We Are All Completely Beside Ourselves

We Are All Completely Beside Ourselves


Karen Joy Fowler

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Cages and Cells Symbol Analysis

Cages and Cells Symbol Icon

We Are All Completely Beside Ourselves is concerned with the relationship between humans and animals (and the ways in which humans abuse that relationship), and thus cages and cells play a central role. Rosemary and Fern’s early life together is defined by a remarkable absence of cages; part of the radical premise of Fern’s existence in the Cooke household is that she is fully integrated into their lives, with none of the usual barriers that separate humans from animals. However, Fern is then taken away and spends the rest of her life in an enclosure at a laboratory in South Dakota. Rosemary’s dream of building a sanctuary for her and Fern to live in speaks to her desire to rescue her sister from imprisonment within a cage.

Significantly, it is not just Fern who ends up imprisoned. As a result of her friendship with the chimp-like Harlow, Rosemary spends two nights in county jail, during which time she is haunted by thoughts of Fern being enclosed in a similar state. Ezra is sentenced to eight months in prison for attempting to free the monkeys at the UC Davis primate center, and the end of the book sees Lowell incarcerated for his actions with the Animal Liberation Front. There is a clear sense of irony over the fact that both Lowell and Ezra are imprisoned as punishment for their attempt to free animals from their own prisons. Furthermore, the fact that Rosemary, Lowell, and Fern all spend time in cages and cells illustrates the way in which humans strive to control and contain not just actual animals, but also people who exhibit “animalistic” behavior. The book arguably suggests that just as the confinement of animals to cages is arbitrary and unjust, so too is the incarceration of humans.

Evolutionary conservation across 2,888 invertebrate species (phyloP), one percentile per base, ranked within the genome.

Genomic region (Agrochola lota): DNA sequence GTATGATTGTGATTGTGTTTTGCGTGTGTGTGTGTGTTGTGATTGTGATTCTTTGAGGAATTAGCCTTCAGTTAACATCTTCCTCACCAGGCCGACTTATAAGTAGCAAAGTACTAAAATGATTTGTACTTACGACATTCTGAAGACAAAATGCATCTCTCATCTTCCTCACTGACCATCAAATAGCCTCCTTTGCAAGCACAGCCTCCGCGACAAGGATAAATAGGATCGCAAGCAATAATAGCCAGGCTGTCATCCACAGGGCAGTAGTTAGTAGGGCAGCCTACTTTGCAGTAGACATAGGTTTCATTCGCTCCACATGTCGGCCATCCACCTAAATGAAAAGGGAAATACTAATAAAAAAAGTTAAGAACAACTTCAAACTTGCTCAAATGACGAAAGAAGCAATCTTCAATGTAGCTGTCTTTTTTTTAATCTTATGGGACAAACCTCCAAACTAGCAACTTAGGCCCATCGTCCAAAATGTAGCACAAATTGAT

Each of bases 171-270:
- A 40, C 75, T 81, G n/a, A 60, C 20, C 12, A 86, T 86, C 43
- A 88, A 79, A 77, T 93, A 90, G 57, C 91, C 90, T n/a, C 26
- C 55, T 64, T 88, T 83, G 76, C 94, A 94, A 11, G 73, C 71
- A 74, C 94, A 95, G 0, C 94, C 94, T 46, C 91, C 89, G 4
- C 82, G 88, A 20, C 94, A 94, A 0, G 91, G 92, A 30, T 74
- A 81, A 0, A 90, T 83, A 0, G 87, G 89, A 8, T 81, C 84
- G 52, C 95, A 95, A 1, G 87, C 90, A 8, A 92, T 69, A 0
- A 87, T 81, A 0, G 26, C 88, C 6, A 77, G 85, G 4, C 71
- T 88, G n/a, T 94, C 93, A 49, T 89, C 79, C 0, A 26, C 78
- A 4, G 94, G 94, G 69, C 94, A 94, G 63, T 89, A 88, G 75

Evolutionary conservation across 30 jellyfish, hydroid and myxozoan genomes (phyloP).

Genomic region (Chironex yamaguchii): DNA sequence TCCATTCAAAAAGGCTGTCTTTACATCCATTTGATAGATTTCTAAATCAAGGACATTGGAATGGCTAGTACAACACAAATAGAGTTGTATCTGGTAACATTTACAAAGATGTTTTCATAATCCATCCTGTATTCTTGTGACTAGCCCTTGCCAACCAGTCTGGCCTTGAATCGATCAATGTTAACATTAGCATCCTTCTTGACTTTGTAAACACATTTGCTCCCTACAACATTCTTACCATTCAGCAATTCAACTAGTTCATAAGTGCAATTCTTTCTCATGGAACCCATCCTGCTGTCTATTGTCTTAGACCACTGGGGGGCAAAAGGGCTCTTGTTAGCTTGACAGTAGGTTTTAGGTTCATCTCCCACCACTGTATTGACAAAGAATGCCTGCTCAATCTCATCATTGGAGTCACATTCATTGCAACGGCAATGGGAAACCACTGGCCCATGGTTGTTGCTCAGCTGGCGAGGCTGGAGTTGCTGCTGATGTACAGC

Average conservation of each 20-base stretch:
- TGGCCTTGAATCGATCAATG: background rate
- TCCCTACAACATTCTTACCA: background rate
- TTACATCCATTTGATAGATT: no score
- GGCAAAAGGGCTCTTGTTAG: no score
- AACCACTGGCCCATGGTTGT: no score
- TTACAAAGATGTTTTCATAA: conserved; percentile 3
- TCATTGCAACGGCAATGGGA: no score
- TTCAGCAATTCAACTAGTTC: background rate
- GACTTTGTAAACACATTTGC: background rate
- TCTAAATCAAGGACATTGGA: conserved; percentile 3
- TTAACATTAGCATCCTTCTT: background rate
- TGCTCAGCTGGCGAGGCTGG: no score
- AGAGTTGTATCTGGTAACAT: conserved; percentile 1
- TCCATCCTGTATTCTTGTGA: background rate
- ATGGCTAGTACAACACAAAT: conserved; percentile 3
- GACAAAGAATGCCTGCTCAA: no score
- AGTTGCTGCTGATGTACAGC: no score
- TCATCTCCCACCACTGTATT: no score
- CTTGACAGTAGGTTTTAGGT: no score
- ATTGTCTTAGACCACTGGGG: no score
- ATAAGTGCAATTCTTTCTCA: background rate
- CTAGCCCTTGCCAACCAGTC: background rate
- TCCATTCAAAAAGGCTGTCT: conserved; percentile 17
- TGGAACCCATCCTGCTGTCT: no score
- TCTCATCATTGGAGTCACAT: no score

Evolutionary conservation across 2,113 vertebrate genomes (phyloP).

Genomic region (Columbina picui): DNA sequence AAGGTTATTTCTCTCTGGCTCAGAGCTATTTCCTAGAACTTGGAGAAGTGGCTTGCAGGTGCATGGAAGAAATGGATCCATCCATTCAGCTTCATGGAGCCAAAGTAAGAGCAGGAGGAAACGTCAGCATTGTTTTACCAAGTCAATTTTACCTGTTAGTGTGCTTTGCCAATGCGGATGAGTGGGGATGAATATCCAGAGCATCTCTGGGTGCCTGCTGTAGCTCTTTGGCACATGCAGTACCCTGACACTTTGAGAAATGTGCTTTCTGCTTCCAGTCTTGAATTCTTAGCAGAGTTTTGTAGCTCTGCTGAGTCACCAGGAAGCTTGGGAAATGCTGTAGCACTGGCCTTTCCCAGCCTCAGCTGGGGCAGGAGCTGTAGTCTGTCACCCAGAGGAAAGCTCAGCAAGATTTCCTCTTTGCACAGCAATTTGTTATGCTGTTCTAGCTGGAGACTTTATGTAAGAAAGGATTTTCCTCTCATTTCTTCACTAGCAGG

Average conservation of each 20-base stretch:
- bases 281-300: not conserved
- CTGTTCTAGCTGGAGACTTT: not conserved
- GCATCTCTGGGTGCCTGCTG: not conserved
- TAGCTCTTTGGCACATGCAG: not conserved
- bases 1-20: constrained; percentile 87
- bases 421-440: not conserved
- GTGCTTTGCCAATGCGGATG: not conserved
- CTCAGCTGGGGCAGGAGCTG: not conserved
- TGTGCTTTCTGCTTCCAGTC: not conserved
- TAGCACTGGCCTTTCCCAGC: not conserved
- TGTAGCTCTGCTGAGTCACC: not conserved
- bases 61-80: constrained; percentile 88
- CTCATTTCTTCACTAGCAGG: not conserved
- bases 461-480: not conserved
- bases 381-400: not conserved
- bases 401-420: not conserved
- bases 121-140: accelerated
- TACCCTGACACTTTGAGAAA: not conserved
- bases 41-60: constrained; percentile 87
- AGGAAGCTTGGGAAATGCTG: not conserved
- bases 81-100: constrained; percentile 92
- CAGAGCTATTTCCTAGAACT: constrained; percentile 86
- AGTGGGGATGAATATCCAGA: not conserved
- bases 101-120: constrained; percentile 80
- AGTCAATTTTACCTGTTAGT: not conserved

Cages and Cells Quotes in We Are All Completely Beside Ourselves

The We Are All Completely Beside Ourselves quotes below all refer to the symbol of Cages and Cells. For each quote, you can also see the other characters and themes related to it (each theme is indicated by its own dot and icon, like this one:
Humans vs. Animals Theme Icon
). Note: all page numbers and citation info for the quotes below refer to the G.P. Putnam’s Sons edition of We Are All Completely Beside Ourselves published in 2013.
Part 2, Chapter 4 Quotes

Lowell’s room smelled of damp cedar from the cage where three rats, washouts from our father's lab, would chirp and creak in their spinning wheel all night long. In retrospect, there was something incomprehensibly strange about the way any of the laboratory rats could transform from data point to pet, with names and privileges and vet appointments, in a single afternoon. What a Cinderella story!

Related Symbols: Cages and Cells, Lab Rats
Page Number: 66
Explanation and Analysis:
Part 5, Chapter 5 Quotes

Poor Mom and Dad. All three of their children incarcerated at once; that really was bad luck.

Related Symbols: Cages and Cells
Page Number: 245
Explanation and Analysis:
Part 6, Chapter 7 Quotes

Three children, one story. The only reason I'm the one telling it is that I'm the one not currently in a cage.

Related Characters: Rosemary Cooke (speaker), Lowell Cooke (aka “Travers”), Fern
Related Symbols: Cages and Cells
Page Number: 304
Explanation and Analysis:
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